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3 Things You Can Do to Feel Good Right Now

Learn some everyday activities shown to counteract stress and boost your mood.

Key points

  • The normal human condition means that we are challenged, stressed, and have ups and downs fairly regularly.
  • Walking increases the amount of oxygen in our bloodstream, which can help improve many cognitive processes.
  • Making something and being able to see and enjoy the finished product is a powerful antidote to stress.

It doesn’t take a mental health diagnosis for a person to feel the range of unpleasant emotions. The normal human condition means that we are challenged, stressed, and have ups and downs on a fairly regular basis. One of the hallmarks of people who successfully meet these challenges is that they routinely manage them with everyday activities known to counteract stress. There are clearly many different coping and health-promoting strategies that help us manage our emotions and make considered decisions about problems in our lives. What is offered here are three things that you can do to feel better right now, whether you are stressed, bored, upset, or feeling stuck in a rut.

Source: Marzena P./Pixabay
Taking a walk outside has numerous health benefits.
Source: Marzena P./Pixabay

Take a walk: For your physical and mental health, there is nothing quite so powerful as a simple walk. The act of walking increases the amount of oxygen circulating in your bloodstream, which is linked to improvement in a number of physical and cognitive processes, and walking stimulates the release of endorphins (hormones that promote feelings of well-being).

If you want to supercharge the feel-good properties of the walk, do it outside in a natural setting such as a beach, park, or hiking trail. While any walk is good, walking and getting fresh air at the same time is great. Breathing in fresh air is more effective at increasing blood oxygen levels than breathing in indoor, recirculated air. Walking in a natural setting decreases cortisol when you are stressed, improves mood, boosts the immune response, increases energy, and makes it more likely you’ll do it again.

If you want to take your walk to a pro level, go with a dog or a friend. Both will facilitate an increase in your positive social interactions, social connectedness, and mood. Oh, yeah—and turn your phone off and leave it in your pocket (see below).

Make something from scratch in the kitchen: The act of making something and being able to see and enjoy your finished product is a powerful antidote to stress and promotes feelings of accomplishment, achievement, and well-being. The act of producing food from scratch and being able to enjoy that yourself creates a chain of positive reinforcement and feelings of self-worth. To maximize the effects, share some with others and experience the benefits of social connectedness and feelings of appreciation. The health benefits of eating nonprocessed, fresh food, are just the icing on the (homemade) cake.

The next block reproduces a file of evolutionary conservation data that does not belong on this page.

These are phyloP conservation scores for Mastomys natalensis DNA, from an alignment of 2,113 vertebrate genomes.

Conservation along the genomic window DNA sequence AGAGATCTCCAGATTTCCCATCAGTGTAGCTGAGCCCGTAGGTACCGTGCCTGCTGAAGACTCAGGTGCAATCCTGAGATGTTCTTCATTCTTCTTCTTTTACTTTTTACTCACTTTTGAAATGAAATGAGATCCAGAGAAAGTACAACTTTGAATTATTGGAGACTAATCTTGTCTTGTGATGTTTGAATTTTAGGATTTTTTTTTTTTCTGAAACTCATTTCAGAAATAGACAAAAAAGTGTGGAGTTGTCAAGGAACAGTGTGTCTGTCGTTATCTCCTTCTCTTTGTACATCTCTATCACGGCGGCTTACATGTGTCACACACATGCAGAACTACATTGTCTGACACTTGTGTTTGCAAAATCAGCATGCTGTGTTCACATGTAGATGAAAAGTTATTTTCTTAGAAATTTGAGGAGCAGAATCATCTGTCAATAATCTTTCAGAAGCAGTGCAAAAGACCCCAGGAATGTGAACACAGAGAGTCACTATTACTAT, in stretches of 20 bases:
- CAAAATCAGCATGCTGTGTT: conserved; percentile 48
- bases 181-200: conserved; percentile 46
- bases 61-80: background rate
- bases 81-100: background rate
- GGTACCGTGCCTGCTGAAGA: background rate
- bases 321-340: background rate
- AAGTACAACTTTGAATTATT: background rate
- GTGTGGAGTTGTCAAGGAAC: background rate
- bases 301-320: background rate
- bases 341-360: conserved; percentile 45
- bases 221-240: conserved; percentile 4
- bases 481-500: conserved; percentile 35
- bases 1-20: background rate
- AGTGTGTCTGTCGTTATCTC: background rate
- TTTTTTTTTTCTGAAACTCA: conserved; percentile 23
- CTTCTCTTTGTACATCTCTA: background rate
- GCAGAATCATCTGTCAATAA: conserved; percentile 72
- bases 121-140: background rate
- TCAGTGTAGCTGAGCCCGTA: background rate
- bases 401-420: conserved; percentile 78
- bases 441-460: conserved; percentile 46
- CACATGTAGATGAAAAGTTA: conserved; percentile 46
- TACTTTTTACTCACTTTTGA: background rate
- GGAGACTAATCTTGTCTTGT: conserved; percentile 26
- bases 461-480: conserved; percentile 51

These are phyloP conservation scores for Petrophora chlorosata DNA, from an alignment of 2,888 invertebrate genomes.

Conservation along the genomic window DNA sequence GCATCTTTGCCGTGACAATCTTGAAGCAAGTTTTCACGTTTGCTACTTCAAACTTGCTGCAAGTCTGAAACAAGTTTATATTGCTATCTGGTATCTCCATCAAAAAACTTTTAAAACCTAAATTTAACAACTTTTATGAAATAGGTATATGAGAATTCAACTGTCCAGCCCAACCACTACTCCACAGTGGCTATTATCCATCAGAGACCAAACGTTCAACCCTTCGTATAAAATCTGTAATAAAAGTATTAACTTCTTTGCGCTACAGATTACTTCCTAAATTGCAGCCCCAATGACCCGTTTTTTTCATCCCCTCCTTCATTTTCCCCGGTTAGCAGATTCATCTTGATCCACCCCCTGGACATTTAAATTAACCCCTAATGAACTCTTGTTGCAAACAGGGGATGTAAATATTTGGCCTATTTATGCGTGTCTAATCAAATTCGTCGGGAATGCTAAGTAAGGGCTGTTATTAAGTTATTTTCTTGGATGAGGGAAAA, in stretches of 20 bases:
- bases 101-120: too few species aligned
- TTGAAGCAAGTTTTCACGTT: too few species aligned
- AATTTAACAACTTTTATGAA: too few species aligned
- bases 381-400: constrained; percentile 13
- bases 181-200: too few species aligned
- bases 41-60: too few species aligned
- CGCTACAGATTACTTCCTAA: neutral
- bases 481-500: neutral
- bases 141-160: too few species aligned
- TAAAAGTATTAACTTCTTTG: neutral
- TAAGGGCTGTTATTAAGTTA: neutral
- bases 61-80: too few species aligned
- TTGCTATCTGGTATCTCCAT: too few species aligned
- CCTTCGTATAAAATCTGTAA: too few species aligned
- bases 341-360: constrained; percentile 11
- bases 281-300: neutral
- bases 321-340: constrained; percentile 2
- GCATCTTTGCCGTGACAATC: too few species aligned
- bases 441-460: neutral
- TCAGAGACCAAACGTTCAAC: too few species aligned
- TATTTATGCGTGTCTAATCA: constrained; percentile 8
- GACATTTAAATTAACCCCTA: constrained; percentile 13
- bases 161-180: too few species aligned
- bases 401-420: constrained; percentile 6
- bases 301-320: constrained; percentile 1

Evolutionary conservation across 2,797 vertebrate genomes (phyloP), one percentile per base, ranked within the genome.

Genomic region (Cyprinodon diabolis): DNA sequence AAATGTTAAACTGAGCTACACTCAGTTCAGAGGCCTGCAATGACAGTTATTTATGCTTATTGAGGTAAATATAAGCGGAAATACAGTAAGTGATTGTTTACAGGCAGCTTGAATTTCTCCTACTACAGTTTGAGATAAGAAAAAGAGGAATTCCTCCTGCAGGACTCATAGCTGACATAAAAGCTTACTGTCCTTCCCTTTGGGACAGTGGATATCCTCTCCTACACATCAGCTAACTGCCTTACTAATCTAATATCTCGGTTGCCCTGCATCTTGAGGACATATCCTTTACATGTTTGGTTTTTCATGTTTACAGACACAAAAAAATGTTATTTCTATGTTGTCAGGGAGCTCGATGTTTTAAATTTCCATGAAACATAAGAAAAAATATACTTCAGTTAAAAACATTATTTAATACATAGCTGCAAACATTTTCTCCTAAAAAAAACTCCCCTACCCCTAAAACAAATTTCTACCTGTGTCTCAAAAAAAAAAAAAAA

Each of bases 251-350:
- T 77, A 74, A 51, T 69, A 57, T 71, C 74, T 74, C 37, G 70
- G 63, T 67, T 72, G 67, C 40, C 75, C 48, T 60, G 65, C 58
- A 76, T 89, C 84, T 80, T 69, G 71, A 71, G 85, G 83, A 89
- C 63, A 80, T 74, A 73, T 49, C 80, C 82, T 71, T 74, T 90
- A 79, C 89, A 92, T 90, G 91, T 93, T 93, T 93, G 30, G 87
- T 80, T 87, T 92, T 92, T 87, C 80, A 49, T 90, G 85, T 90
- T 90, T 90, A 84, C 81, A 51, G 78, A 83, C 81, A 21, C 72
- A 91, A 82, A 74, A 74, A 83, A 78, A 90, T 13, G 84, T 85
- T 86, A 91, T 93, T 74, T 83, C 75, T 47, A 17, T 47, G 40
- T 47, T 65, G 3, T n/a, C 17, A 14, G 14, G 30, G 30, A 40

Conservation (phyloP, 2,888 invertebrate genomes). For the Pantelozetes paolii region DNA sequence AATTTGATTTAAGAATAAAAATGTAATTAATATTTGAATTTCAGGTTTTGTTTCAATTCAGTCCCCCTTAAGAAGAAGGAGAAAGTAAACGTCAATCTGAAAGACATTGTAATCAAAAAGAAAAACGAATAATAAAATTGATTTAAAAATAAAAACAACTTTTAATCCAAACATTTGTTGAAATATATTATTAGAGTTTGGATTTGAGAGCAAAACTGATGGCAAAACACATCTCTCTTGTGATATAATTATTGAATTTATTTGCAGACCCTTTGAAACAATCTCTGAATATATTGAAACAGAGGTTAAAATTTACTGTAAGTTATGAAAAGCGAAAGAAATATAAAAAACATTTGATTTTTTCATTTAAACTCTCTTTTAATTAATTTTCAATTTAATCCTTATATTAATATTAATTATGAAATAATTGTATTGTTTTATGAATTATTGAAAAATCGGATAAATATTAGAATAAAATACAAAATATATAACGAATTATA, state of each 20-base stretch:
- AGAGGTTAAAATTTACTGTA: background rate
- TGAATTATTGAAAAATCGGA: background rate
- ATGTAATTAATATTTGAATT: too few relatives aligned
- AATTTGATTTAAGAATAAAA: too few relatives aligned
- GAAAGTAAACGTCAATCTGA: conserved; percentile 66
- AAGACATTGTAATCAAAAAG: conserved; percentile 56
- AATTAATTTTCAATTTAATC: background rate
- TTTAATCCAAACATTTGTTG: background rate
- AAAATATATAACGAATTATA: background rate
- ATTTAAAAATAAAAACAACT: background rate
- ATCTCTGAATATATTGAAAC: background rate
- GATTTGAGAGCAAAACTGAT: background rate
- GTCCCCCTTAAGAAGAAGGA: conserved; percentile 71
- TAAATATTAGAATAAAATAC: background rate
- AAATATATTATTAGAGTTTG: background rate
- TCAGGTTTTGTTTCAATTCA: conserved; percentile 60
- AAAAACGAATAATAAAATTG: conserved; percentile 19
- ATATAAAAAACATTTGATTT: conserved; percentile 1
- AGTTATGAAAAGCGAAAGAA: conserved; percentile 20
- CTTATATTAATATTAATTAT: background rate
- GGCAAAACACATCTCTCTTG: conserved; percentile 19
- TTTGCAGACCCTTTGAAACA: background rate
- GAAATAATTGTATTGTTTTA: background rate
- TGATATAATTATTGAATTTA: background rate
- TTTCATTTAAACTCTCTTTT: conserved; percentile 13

Put down the phone and step away from the computer/tablet: Being constantly available and connected via our devices makes us abnormally responsive to sometimes overwhelming stimuli produced by our phones and other electronics. And excessive screen time is linked to a number of psychological and physical problems. Specifically, too much screen time has been shown to present significant risks to us in the form of depression, poorer general well-being, sleep disturbance, neck pain, visual problems, poor body image, and decreased physical activity. Self-limiting your screen time can negate the aforementioned problems and facilitates increased physical activities, which have both physical and mental health benefits, and increases your face-to-face socialization opportunities when you are not sequestered within your screen.

These are but three things that can make a difference in how you feel right now and how well-prepared you are to handle life’s curve balls. So stop reading this post and silence your phone, make yourself a homemade snack, grab the dog, and head outside for a walk. You’ll be glad you did.

Disclaimer: Please note that these are tips meant for our normal everyday challenges, and, while some may be components of a mental health treatment plan, they are not intended as stand-alones and should not be considered as replacements for treatment for those needing professional mental health care. Always seek the advice of a mental health provider if you need it.

More from Carrie H. Kennedy Ph.D., ABPP
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